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Monday, February 2, 2009

CIB/CLICO and the big bust!

As reported earlier, CIB (CLICO Investment Bank)/CLICO of Trinidad, went bust and the Central Bank of Trinidad, has had to step in to ensure depositors of their money.
Central Bank Report

A good ol'e fashioned bank run is what happened and, was most likely sparked by reports and rumours on the much anticipated end of year financial, which would more than likely indicate more losses in 2008 as well as paint a bleak picture for 2009.

The Trinidadian Central Bank has laid the cause of this collapse, at the over leveraging of CIB and their portfolio's entrenchment in illiquid assets. Moreover, their losses in real estate ventures throughout the previous years.

CIB has not posted an end of year report (for 2008), but I have access to the previous year's financial/auditor's reports and they are none to pleasing. In fact, folks may end up in jail for not reporting all of the facts.

Here are downloads of CIB's last financials
See 2007 Report here
See 2006 Report here

Right off of the bat, share prices plummeted by nearly half; from .97 in 2005, to .57 in 2006 to .39 in 2007. Bad sign. The 2008 reports, were probably going to report less than .30 per share. This is most likely the catalyst for the bank run.

Also interesting, is the non reporting of their "Interest Sensitivity of Assets and Liabilities" in 2007, which was reported vividly in 2006--unless I missed it.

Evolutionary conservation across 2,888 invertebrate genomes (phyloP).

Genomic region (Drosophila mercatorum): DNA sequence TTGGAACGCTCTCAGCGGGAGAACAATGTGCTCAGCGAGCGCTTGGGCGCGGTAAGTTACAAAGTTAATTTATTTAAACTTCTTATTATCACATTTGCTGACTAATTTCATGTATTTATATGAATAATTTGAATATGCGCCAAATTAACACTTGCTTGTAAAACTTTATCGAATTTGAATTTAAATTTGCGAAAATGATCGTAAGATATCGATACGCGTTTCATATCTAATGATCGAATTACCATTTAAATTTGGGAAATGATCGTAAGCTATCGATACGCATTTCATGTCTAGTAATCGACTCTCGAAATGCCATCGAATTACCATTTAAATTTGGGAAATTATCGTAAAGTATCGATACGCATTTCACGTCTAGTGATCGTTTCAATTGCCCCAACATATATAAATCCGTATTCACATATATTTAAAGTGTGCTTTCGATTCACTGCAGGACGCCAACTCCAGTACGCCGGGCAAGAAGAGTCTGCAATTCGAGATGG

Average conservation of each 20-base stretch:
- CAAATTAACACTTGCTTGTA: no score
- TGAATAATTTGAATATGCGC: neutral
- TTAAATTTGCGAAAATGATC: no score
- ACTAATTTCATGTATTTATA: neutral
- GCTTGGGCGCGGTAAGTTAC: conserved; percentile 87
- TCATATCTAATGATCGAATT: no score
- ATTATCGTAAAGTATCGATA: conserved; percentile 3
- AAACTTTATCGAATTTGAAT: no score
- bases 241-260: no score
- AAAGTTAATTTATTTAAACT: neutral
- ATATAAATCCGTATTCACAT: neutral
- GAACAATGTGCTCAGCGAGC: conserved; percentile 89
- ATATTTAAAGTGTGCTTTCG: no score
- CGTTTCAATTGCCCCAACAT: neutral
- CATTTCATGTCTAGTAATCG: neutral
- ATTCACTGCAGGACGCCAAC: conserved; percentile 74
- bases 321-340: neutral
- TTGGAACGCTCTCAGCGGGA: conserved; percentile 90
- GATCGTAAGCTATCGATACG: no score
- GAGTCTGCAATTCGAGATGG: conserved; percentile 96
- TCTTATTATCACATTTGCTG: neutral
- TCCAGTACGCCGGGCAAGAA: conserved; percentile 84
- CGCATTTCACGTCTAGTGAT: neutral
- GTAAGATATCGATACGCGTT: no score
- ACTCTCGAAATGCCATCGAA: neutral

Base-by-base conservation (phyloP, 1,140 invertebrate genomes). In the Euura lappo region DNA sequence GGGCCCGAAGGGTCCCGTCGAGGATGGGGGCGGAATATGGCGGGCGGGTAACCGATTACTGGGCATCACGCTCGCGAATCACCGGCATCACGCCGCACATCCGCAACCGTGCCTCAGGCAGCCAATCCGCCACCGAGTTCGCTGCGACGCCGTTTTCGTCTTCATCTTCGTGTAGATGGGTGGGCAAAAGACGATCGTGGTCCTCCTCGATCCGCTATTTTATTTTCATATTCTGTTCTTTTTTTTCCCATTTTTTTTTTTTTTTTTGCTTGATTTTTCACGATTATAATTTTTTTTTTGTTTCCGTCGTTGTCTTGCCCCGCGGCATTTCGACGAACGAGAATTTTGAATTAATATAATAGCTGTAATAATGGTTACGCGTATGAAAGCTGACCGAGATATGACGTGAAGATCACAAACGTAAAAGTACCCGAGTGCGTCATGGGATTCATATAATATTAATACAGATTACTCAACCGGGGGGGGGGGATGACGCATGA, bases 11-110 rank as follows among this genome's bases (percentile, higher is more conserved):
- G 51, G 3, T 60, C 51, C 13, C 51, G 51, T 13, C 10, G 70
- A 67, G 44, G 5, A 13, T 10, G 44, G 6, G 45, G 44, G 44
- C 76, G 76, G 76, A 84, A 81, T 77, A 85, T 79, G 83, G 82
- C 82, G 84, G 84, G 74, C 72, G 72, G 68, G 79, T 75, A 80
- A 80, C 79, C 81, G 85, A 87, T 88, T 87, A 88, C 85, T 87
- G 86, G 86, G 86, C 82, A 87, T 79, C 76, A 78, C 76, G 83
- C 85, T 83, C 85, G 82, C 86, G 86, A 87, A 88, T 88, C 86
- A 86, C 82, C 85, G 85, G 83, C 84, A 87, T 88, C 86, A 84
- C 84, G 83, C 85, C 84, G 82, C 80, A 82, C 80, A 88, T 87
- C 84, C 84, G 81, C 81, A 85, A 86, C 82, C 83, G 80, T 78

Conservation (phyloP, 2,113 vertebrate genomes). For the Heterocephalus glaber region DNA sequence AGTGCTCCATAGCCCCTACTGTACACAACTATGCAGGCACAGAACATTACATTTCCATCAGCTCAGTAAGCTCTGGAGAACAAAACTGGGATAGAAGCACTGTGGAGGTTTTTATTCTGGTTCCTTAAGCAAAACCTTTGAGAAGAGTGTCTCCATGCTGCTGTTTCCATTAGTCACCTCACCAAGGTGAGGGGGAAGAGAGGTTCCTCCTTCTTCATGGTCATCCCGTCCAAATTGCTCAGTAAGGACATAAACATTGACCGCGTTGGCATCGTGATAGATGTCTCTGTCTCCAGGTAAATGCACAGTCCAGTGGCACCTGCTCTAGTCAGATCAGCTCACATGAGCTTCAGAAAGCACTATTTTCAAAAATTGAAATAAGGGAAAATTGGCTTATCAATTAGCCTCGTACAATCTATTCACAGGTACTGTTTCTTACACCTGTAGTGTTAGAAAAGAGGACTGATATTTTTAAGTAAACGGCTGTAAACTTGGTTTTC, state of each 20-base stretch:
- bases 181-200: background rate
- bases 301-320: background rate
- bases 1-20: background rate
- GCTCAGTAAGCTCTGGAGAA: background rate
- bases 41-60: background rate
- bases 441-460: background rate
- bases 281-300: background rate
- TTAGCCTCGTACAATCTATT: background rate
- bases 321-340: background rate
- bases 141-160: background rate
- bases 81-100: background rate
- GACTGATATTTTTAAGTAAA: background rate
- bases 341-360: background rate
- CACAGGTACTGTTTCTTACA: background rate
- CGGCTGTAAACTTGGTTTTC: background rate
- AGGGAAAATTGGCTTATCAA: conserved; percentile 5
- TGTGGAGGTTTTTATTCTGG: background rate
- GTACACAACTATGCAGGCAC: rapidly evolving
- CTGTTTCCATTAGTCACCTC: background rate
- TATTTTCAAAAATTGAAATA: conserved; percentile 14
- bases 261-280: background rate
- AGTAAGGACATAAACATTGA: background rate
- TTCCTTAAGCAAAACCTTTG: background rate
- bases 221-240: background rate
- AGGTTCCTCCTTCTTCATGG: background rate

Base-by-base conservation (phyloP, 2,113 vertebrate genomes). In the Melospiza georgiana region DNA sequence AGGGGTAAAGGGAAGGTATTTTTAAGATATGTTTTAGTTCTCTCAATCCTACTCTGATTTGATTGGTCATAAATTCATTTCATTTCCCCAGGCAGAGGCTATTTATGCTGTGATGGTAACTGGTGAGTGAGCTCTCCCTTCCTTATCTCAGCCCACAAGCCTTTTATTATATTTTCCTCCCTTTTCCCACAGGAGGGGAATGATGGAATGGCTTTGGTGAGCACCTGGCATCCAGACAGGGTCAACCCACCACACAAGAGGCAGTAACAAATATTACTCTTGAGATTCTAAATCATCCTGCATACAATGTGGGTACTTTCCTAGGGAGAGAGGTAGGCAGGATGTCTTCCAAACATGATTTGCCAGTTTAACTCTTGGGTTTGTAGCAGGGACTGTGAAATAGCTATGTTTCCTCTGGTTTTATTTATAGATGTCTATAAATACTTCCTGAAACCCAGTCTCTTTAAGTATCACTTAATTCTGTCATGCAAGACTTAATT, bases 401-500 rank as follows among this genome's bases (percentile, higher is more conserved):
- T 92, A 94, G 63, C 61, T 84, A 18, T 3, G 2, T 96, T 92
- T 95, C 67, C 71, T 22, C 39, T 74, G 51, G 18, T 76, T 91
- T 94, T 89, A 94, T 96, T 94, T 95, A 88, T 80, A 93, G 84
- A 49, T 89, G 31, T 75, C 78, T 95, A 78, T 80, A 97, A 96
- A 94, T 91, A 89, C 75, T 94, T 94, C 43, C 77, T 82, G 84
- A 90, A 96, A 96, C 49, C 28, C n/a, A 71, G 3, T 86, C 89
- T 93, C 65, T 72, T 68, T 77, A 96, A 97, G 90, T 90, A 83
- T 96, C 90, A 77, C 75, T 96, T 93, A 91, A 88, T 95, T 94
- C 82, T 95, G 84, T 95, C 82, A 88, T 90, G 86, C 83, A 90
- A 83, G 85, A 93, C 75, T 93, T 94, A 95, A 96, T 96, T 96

The Central Bank reports what the last two financials spoke clearly--the buying up of assets, with little or no share appreciation, with very little cash inflow. By the way, they have also been operating in the red on operating costs.

This is shades of RBS and its aggressiveness, from former chief Sir Goodwin, expanding without regard to global indicators of credit markets.

What CIB should have done to avoid the bank run, is re-capitalize from mid 2008, borrow money from private investors and government(after they talked to the finance ministry officials and the central bank), issue new shares in a PO, buy back old shares-- switch the investor base through this share buy back and issuance-- and sell, at a loss, some of those real estate investments at knock down prices to increase liquidity to their credit arm and in an attempt to pay new investors.

This would have stopped a bank run of this magnitude, especially since all of this, happened during a global financial crisis as well as preempted the consequential nationalization of the bank--which ended up in the revocation of CIB's license and them being handed over to another bank to be administered.

Preventative steps, as mentioned, would not have raised much alarm.

But, this is Monday morning quarterbacking. Hindsight, is always 20/20.
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